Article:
Laundry Workers

Title

Laundry Workers

Subject

Laundry, League of Women Shoppers, Charles Vance

Description

An account of work in the laundry industry during the Great Depression. The interviewee did not work in the same laundry that Charles Vance worked in during the Depression. This interview elaborates on the harsh working conditions of the laundry industry described by Charles Vance in his interview.

Creator

Philadelphia Tribune

Source

Philadelphia Tribune

Publisher

WCU, HIS 601/Hon 452 Great Migration and Digital Storytelling, Fall 2014.

Date

September 2, 1937

Contributor

Ben Spohn, Erica Knorr

Rights

Used by permission of the Philadelphia Tribune Company, Inc. All rights reserved. The Philadelphia Tribune, with 130 years of continuous publication, is the oldest newspaper in the United States serving the African-American community.

Format

PDF

Type

Text

Text

(Editor's note: Few of the millions of men and women in the United States are aware of the working conditions in the laundries to which they send their wash. According to the League of Women Shoppers, Inc., 220 Fifth Avenue, New York City, conditions in the laundry industry are among the worst of any industry. Because the TRIBUNE feels that the series of articles represent an oustanding human document, we present in this issue the second installment of "Consider the Laundry Workers").
-------------------------------------
                          PERSONAL STORIES
     The following interviews illustrate conditions in the laundry industry as the workers told them to us. In order to protect the workers who gave us these interviews, all names have been changed.
             "I'M GOING TO TAKE OFF MY KID GLOVES"
     Madge had three canaries and a cat. She lived in a small furnished room. On a corner table was an empty goldfish bowl, oblong, with two small lamps placed neatly in it. There was a bed, a two-burner gas stove, a radio and a footstool. There wasn't room for anything else. We sat on the bed.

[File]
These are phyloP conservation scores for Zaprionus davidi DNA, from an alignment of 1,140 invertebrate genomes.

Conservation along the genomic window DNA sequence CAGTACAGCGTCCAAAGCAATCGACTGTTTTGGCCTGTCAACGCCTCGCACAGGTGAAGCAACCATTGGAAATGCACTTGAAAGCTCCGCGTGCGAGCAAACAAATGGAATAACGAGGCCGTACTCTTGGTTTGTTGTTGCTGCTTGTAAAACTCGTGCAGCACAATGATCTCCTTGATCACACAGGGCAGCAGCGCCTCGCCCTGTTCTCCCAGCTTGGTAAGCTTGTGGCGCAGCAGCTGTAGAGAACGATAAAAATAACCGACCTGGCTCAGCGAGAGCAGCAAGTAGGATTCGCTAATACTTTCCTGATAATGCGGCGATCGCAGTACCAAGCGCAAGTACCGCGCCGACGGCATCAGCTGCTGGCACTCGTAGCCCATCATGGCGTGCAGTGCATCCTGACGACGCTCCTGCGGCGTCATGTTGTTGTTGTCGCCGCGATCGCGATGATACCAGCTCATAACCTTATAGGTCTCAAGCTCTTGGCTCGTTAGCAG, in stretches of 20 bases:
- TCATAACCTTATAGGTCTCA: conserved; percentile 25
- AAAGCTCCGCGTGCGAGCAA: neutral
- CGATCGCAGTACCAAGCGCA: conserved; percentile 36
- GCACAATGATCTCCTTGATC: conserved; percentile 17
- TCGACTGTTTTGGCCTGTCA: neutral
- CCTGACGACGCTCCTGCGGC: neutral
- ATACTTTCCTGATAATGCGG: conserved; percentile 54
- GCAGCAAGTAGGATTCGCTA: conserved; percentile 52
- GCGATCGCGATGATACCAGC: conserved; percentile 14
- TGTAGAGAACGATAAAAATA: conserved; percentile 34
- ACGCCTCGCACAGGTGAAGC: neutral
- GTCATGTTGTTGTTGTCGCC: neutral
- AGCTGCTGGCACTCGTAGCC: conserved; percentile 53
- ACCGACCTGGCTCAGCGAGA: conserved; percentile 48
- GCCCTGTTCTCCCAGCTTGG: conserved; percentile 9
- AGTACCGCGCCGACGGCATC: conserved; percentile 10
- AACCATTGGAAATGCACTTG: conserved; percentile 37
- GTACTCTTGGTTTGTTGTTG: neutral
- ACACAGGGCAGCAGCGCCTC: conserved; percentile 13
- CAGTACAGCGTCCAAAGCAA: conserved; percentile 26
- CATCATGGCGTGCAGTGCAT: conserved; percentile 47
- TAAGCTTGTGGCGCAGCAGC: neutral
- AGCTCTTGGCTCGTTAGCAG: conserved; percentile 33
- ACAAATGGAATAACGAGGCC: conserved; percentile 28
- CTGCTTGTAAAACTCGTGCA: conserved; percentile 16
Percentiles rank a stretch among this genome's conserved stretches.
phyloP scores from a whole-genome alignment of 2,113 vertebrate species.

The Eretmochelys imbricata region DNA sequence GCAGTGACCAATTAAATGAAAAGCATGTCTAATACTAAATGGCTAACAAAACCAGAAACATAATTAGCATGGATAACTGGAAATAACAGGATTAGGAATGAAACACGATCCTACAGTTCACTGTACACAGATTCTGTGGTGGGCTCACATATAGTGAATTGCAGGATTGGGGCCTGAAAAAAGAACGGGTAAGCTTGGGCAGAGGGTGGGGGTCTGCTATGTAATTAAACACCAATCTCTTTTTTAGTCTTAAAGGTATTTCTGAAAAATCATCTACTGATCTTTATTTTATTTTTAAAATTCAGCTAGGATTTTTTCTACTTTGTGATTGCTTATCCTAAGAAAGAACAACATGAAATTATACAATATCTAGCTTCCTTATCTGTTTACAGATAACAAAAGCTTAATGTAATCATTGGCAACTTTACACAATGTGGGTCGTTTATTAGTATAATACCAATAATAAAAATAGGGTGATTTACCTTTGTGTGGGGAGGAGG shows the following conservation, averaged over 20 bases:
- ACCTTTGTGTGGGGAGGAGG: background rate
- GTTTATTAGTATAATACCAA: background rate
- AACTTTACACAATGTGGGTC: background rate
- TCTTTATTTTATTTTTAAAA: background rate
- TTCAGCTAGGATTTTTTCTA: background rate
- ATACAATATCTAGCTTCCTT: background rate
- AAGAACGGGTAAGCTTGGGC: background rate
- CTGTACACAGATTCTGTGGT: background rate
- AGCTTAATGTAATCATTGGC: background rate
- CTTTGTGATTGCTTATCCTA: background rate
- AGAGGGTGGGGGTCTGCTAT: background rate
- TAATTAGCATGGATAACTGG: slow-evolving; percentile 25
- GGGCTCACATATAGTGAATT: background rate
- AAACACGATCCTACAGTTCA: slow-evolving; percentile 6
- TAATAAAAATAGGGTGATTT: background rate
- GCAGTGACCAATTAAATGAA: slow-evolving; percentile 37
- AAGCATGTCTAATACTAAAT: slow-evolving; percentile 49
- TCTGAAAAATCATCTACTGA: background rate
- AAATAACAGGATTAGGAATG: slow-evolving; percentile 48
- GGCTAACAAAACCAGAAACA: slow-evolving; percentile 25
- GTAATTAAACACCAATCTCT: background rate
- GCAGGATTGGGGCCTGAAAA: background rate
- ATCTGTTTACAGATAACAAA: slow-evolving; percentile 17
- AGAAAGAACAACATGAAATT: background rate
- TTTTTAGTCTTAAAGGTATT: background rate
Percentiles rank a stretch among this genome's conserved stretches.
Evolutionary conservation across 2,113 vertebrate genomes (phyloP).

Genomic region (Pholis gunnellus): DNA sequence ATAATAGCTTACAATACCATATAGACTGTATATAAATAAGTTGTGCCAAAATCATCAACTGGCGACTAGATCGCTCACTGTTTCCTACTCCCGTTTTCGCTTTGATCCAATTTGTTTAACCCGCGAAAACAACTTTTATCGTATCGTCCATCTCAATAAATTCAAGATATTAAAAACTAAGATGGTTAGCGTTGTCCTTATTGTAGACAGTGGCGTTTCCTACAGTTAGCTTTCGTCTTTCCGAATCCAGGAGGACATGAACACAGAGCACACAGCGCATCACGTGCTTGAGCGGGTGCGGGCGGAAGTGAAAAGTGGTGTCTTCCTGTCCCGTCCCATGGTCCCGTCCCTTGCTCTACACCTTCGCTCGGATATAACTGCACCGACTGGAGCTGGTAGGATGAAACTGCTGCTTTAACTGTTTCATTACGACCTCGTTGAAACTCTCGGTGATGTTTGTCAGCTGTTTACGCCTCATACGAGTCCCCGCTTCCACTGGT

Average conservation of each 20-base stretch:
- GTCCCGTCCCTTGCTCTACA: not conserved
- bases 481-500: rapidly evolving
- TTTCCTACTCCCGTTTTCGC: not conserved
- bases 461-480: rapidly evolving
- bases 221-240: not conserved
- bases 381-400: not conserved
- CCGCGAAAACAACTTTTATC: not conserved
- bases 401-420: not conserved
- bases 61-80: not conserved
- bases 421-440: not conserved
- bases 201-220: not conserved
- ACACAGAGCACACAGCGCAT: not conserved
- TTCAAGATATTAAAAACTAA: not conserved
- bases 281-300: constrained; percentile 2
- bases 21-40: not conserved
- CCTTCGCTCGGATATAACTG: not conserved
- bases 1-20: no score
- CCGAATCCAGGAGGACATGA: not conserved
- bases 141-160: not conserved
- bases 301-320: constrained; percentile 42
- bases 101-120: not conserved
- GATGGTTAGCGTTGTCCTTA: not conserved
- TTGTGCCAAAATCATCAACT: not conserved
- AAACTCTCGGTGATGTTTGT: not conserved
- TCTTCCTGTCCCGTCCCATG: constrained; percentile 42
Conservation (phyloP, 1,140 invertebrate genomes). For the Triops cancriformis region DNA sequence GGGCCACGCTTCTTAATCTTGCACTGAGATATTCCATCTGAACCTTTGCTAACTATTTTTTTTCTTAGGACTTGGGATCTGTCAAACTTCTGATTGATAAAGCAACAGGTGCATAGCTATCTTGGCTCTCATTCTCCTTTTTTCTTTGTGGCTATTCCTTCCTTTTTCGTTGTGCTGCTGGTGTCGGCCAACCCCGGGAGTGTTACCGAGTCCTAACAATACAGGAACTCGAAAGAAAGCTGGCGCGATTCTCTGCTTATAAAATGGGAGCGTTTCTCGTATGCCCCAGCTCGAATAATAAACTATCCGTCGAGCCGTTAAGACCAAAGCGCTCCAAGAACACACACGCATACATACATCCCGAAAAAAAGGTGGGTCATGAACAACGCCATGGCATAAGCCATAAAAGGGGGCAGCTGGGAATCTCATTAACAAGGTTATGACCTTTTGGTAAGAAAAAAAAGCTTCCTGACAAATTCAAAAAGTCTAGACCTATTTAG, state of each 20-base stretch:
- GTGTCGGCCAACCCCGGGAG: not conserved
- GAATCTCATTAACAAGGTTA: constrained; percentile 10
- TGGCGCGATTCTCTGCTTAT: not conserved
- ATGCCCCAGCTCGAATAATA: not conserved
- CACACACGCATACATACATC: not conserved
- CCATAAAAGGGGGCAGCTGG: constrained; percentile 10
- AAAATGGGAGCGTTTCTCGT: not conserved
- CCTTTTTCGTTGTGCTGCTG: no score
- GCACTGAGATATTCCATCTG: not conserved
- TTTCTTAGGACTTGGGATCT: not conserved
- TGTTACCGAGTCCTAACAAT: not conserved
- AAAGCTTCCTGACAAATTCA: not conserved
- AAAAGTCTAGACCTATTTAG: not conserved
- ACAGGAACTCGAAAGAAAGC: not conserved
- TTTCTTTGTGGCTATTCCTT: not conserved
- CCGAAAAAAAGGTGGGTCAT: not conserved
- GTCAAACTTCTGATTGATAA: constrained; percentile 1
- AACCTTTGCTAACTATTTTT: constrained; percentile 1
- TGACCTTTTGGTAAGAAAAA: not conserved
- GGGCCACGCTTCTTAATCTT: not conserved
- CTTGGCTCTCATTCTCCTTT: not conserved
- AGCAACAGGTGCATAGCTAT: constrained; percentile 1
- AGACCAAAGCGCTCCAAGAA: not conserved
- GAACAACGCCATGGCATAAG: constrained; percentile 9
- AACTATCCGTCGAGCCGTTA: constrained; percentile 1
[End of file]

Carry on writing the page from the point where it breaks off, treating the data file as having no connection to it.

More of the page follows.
Madge had an honest, frank face, and we knew as soon as we saw her that she would be glad to talk and would not be afraid. She was 43 years old.
     "So you want to know about the laundry, do you?" she asked. "Well, you came to the right person. I've been at it 28 years. I'm as experienced as they make them. But, honey, I only make $12.40 a week. Years ago it was $18. I'm a collar girl. I damp, starch, examine, shake, clean, edge, and tip the collars. All that for such little pay."
     She drew a long breath. "We used to work 45 or 46 hours a week, even during the minimum wage. We'd get stuck with overtime and no pay for it and it's taking a turn for the wrose. After the minimum wage went out they hired an efficiency expert and he says, 'I'm wearing my kid gloves, but now I'm going to take them off. I'll handle the help my way!'"
[cont.]

Original Format

Newspaper

Files

laundry workers.jpg


Citation

Philadelphia Tribune, “Laundry Workers,” Goin' North, accessed February 5, 2023, https://goinnorth.org/items/show/215.